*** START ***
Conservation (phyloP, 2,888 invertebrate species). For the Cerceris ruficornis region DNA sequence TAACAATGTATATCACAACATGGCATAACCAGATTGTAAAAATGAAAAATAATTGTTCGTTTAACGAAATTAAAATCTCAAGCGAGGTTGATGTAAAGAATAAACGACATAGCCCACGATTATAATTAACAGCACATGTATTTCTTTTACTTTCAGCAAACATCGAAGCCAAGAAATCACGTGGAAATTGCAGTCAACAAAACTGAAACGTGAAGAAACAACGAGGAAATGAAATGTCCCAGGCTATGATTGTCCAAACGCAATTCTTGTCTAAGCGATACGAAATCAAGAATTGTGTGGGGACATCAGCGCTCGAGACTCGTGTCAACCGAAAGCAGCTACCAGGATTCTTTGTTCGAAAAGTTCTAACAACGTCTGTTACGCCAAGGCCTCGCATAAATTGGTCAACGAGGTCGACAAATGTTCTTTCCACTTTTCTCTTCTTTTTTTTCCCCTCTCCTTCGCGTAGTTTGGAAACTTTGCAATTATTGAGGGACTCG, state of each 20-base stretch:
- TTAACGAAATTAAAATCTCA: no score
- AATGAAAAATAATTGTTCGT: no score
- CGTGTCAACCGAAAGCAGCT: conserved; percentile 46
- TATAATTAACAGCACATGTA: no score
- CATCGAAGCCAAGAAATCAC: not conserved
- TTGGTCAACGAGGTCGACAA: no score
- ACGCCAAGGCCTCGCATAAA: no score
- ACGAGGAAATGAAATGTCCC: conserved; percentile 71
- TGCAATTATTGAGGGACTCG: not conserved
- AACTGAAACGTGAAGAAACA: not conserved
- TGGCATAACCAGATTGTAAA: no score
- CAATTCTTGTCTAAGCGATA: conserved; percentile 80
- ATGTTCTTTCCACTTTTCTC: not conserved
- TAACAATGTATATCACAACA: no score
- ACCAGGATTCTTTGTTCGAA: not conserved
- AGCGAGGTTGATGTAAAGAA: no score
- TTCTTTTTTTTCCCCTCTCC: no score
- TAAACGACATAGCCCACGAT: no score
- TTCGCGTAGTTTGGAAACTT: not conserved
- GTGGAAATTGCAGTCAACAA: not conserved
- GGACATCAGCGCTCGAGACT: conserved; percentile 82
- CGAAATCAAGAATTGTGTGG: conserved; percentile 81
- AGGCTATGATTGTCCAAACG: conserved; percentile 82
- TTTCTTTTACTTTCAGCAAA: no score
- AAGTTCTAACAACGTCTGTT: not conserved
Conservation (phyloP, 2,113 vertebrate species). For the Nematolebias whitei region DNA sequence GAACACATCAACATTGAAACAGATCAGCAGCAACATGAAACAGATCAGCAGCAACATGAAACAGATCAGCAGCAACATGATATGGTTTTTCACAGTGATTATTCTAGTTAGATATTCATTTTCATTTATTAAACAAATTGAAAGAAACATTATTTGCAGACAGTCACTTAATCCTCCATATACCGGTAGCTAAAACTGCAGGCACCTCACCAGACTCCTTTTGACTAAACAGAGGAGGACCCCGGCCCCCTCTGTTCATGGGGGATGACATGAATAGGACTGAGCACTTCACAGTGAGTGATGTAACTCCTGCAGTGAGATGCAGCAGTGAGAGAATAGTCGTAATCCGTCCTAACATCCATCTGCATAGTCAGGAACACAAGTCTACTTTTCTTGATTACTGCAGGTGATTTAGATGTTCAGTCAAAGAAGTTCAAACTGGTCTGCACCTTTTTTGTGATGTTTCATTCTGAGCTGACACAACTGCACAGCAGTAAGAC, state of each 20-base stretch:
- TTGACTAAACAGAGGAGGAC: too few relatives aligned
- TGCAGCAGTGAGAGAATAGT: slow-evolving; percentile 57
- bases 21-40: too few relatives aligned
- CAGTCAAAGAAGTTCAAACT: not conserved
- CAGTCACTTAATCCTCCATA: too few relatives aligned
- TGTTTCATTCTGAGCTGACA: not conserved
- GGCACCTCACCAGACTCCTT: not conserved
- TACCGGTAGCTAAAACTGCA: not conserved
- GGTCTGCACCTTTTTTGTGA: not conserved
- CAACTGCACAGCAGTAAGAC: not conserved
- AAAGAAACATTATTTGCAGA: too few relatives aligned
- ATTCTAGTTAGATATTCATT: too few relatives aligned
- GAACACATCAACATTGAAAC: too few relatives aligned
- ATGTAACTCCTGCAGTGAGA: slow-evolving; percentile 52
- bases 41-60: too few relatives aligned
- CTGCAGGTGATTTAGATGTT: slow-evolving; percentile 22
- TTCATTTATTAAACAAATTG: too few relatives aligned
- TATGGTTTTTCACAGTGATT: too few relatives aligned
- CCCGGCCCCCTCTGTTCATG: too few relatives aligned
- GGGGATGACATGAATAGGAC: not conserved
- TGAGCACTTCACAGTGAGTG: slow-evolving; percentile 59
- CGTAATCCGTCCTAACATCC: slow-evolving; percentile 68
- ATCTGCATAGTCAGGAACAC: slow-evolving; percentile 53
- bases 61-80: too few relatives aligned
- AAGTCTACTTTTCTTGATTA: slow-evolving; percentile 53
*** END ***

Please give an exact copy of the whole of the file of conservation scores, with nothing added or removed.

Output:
Conservation (phyloP, 2,888 invertebrate species). For the Cerceris ruficornis region DNA sequence TAACAATGTATATCACAACATGGCATAACCAGATTGTAAAAATGAAAAATAATTGTTCGTTTAACGAAATTAAAATCTCAAGCGAGGTTGATGTAAAGAATAAACGACATAGCCCACGATTATAATTAACAGCACATGTATTTCTTTTACTTTCAGCAAACATCGAAGCCAAGAAATCACGTGGAAATTGCAGTCAACAAAACTGAAACGTGAAGAAACAACGAGGAAATGAAATGTCCCAGGCTATGATTGTCCAAACGCAATTCTTGTCTAAGCGATACGAAATCAAGAATTGTGTGGGGACATCAGCGCTCGAGACTCGTGTCAACCGAAAGCAGCTACCAGGATTCTTTGTTCGAAAAGTTCTAACAACGTCTGTTACGCCAAGGCCTCGCATAAATTGGTCAACGAGGTCGACAAATGTTCTTTCCACTTTTCTCTTCTTTTTTTTCCCCTCTCCTTCGCGTAGTTTGGAAACTTTGCAATTATTGAGGGACTCG, state of each 20-base stretch:
- TTAACGAAATTAAAATCTCA: no score
- AATGAAAAATAATTGTTCGT: no score
- CGTGTCAACCGAAAGCAGCT: conserved; percentile 46
- TATAATTAACAGCACATGTA: no score
- CATCGAAGCCAAGAAATCAC: not conserved
- TTGGTCAACGAGGTCGACAA: no score
- ACGCCAAGGCCTCGCATAAA: no score
- ACGAGGAAATGAAATGTCCC: conserved; percentile 71
- TGCAATTATTGAGGGACTCG: not conserved
- AACTGAAACGTGAAGAAACA: not conserved
- TGGCATAACCAGATTGTAAA: no score
- CAATTCTTGTCTAAGCGATA: conserved; percentile 80
- ATGTTCTTTCCACTTTTCTC: not conserved
- TAACAATGTATATCACAACA: no score
- ACCAGGATTCTTTGTTCGAA: not conserved
- AGCGAGGTTGATGTAAAGAA: no score
- TTCTTTTTTTTCCCCTCTCC: no score
- TAAACGACATAGCCCACGAT: no score
- TTCGCGTAGTTTGGAAACTT: not conserved
- GTGGAAATTGCAGTCAACAA: not conserved
- GGACATCAGCGCTCGAGACT: conserved; percentile 82
- CGAAATCAAGAATTGTGTGG: conserved; percentile 81
- AGGCTATGATTGTCCAAACG: conserved; percentile 82
- TTTCTTTTACTTTCAGCAAA: no score
- AAGTTCTAACAACGTCTGTT: not conserved
Conservation (phyloP, 2,113 vertebrate species). For the Nematolebias whitei region DNA sequence GAACACATCAACATTGAAACAGATCAGCAGCAACATGAAACAGATCAGCAGCAACATGAAACAGATCAGCAGCAACATGATATGGTTTTTCACAGTGATTATTCTAGTTAGATATTCATTTTCATTTATTAAACAAATTGAAAGAAACATTATTTGCAGACAGTCACTTAATCCTCCATATACCGGTAGCTAAAACTGCAGGCACCTCACCAGACTCCTTTTGACTAAACAGAGGAGGACCCCGGCCCCCTCTGTTCATGGGGGATGACATGAATAGGACTGAGCACTTCACAGTGAGTGATGTAACTCCTGCAGTGAGATGCAGCAGTGAGAGAATAGTCGTAATCCGTCCTAACATCCATCTGCATAGTCAGGAACACAAGTCTACTTTTCTTGATTACTGCAGGTGATTTAGATGTTCAGTCAAAGAAGTTCAAACTGGTCTGCACCTTTTTTGTGATGTTTCATTCTGAGCTGACACAACTGCACAGCAGTAAGAC, state of each 20-base stretch:
- TTGACTAAACAGAGGAGGAC: too few relatives aligned
- TGCAGCAGTGAGAGAATAGT: slow-evolving; percentile 57
- bases 21-40: too few relatives aligned
- CAGTCAAAGAAGTTCAAACT: not conserved
- CAGTCACTTAATCCTCCATA: too few relatives aligned
- TGTTTCATTCTGAGCTGACA: not conserved
- GGCACCTCACCAGACTCCTT: not conserved
- TACCGGTAGCTAAAACTGCA: not conserved
- GGTCTGCACCTTTTTTGTGA: not conserved
- CAACTGCACAGCAGTAAGAC: not conserved
- AAAGAAACATTATTTGCAGA: too few relatives aligned
- ATTCTAGTTAGATATTCATT: too few relatives aligned
- GAACACATCAACATTGAAAC: too few relatives aligned
- ATGTAACTCCTGCAGTGAGA: slow-evolving; percentile 52
- bases 41-60: too few relatives aligned
- CTGCAGGTGATTTAGATGTT: slow-evolving; percentile 22
- TTCATTTATTAAACAAATTG: too few relatives aligned
- TATGGTTTTTCACAGTGATT: too few relatives aligned
- CCCGGCCCCCTCTGTTCATG: too few relatives aligned
- GGGGATGACATGAATAGGAC: not conserved
- TGAGCACTTCACAGTGAGTG: slow-evolving; percentile 59
- CGTAATCCGTCCTAACATCC: slow-evolving; percentile 68
- ATCTGCATAGTCAGGAACAC: slow-evolving; percentile 53
- bases 61-80: too few relatives aligned
- AAGTCTACTTTTCTTGATTA: slow-evolving; percentile 53